Cochoy, F., Trompette, P. and Araujo, L. (2016), “From market agencements to market agencing: An introduction”, Consumption, Markets and Culture, 19(1): 3-16.
Deville, J. (2015), Lived Economies of Default: Consumer Credit, Debt Collection and the Capture of Affect. London: Routledge.
Geiger S., Harrison D., Kjellberg H., Mallard A. (2014), Concerned Markets. Economic Ordering for Multiple Values, Cheltenham: Edward Elgar Publishing.
Goulet, F. et Vinck, D (2012), “Innovation through withdrawal. Contribution to a sociology of detachment”, Revue française de sociologie (English), 53(2): 195-224.
Gregson, N., Crang, M., Fuller, S. & Holmes, H. (2015), “Interrogating the Circular Economy: the Moral Economy of Resource Recovery in the EU”, Economy and Society, 44: 218-243.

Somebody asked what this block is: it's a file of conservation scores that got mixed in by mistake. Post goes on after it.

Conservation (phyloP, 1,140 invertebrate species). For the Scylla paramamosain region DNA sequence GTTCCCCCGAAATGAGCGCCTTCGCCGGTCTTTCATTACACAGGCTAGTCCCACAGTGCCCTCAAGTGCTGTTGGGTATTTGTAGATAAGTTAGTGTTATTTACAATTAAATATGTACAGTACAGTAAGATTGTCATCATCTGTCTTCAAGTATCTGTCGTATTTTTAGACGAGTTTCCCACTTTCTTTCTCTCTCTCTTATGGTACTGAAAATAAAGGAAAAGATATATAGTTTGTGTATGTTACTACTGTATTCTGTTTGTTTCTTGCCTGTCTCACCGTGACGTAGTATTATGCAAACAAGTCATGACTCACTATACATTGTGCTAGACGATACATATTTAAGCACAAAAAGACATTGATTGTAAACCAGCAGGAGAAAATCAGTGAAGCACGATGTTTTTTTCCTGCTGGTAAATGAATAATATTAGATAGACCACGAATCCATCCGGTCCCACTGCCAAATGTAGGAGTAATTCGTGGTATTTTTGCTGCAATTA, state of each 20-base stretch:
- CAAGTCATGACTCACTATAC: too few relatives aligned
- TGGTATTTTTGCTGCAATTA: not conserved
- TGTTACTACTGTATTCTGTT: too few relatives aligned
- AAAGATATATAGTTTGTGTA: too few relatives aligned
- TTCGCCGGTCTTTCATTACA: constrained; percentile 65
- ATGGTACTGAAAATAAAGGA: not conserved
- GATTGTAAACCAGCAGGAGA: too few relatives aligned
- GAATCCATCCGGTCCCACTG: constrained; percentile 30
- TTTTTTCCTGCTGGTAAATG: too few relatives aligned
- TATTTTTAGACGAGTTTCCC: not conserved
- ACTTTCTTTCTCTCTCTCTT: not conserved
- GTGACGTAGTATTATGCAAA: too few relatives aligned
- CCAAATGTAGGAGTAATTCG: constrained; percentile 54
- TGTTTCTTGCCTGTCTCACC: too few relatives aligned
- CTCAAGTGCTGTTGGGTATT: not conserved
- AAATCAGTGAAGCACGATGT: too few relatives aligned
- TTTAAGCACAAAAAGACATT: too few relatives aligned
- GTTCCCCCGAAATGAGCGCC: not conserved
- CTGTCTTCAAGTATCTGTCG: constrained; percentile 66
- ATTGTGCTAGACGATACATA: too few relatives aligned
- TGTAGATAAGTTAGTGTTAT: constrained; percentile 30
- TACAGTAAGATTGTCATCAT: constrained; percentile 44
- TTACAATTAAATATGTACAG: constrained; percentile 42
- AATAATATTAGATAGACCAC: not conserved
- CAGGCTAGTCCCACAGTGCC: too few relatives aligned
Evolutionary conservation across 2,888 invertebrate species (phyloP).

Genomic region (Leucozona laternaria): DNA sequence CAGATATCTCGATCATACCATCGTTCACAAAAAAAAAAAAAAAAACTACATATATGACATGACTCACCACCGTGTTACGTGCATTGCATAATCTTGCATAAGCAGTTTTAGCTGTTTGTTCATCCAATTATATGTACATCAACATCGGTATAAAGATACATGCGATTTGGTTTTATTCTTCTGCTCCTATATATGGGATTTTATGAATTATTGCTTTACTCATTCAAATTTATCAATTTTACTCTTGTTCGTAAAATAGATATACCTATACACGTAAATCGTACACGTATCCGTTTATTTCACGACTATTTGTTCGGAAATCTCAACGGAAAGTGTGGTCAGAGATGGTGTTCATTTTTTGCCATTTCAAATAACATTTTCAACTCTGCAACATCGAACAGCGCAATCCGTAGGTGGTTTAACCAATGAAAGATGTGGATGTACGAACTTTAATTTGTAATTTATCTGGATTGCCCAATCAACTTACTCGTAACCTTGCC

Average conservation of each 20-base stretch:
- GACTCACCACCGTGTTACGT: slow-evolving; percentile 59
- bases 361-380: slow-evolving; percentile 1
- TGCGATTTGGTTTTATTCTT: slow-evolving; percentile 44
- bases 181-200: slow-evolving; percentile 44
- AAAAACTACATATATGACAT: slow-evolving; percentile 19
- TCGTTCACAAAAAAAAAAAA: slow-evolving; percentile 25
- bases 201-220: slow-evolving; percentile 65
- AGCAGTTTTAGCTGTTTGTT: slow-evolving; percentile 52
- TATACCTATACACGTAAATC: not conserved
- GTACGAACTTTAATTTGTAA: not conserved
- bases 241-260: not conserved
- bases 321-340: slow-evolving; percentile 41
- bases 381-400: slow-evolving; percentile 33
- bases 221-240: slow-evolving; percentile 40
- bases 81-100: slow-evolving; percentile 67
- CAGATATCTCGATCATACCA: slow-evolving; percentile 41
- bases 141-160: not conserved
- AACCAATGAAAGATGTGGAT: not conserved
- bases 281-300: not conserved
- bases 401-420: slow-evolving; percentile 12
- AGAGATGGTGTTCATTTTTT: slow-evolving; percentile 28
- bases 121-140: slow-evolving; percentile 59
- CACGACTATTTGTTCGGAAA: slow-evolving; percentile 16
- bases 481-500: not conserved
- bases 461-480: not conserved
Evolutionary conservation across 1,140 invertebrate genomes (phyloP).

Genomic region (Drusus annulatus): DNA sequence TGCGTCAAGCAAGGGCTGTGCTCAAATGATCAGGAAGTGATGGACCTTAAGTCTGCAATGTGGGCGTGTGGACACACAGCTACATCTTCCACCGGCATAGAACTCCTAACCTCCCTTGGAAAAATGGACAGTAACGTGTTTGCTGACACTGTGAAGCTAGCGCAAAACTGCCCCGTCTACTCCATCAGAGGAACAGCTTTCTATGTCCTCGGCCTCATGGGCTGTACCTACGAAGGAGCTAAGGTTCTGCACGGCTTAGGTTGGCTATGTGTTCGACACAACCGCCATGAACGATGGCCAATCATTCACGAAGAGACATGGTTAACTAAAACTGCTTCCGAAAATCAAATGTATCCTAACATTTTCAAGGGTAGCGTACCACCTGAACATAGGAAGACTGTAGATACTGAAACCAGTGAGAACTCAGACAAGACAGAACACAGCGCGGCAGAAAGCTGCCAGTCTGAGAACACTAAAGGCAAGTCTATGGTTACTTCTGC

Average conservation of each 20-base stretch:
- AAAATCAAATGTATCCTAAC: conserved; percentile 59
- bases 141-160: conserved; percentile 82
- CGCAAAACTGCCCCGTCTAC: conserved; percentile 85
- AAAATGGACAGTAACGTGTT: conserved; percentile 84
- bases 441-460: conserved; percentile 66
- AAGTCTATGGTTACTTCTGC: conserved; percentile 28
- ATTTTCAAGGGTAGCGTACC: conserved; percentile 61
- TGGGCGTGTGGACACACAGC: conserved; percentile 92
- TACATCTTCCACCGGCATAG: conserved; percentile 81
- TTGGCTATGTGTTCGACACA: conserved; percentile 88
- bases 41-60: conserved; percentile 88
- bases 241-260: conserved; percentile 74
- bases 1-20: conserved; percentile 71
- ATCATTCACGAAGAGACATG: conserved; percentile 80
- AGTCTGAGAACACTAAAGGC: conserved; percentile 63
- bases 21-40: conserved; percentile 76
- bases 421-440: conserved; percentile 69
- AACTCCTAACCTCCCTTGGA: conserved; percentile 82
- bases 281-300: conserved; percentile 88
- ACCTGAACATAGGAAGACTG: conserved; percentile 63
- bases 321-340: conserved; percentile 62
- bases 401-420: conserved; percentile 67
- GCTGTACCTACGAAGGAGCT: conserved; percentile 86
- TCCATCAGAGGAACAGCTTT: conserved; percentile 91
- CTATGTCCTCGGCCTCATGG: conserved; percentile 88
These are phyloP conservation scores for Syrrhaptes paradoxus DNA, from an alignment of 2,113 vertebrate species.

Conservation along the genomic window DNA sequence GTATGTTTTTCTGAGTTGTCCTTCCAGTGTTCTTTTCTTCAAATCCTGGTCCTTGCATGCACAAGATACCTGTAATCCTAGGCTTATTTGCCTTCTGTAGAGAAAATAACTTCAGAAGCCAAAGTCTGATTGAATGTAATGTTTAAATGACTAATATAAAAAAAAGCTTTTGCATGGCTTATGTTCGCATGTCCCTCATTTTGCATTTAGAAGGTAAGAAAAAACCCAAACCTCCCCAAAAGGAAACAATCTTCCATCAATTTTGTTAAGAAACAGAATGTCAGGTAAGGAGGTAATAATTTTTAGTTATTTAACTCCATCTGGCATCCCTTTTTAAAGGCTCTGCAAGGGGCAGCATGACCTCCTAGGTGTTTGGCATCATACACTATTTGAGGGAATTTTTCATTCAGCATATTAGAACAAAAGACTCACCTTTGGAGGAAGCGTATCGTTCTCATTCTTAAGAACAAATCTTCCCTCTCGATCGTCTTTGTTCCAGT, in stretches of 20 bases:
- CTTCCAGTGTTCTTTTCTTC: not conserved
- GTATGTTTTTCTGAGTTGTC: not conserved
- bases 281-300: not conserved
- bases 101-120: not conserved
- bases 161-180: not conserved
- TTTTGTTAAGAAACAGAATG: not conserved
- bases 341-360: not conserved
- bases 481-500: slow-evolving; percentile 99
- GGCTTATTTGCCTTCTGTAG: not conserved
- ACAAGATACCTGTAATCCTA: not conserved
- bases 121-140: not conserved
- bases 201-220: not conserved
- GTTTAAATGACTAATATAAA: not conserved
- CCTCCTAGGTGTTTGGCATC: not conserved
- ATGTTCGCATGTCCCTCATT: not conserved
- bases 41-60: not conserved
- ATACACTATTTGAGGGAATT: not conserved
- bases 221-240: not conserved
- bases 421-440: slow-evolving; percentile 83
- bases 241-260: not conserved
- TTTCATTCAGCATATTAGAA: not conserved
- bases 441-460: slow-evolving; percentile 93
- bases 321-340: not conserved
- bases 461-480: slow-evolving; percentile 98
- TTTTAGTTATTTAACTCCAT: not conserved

Hawkins, G., Potter, E. & Race, K (2015), Plastic Water: The Social and Material Life of Bottled Water, Cambridge, MA: MIT Press.
Le Velly, R. & Goulet, F. (2015), “Revisiting the Importance of Detachment in the Dynamics of Competition: Lessons from the marketing of an uncertain product”, Journal of Cultural Economy, 8(6): 689–704.
Muniesa, F. (2009), “Attachment and detachment in the economy,” in Redman, P. (ed.), Attachment: Sociology and Social Worlds, Manchester: Manchester University Press, pp. 111–141.
White, H. C. (1992), Identity and control. A Structural Theory of Action. Princeton: Princeton University Press.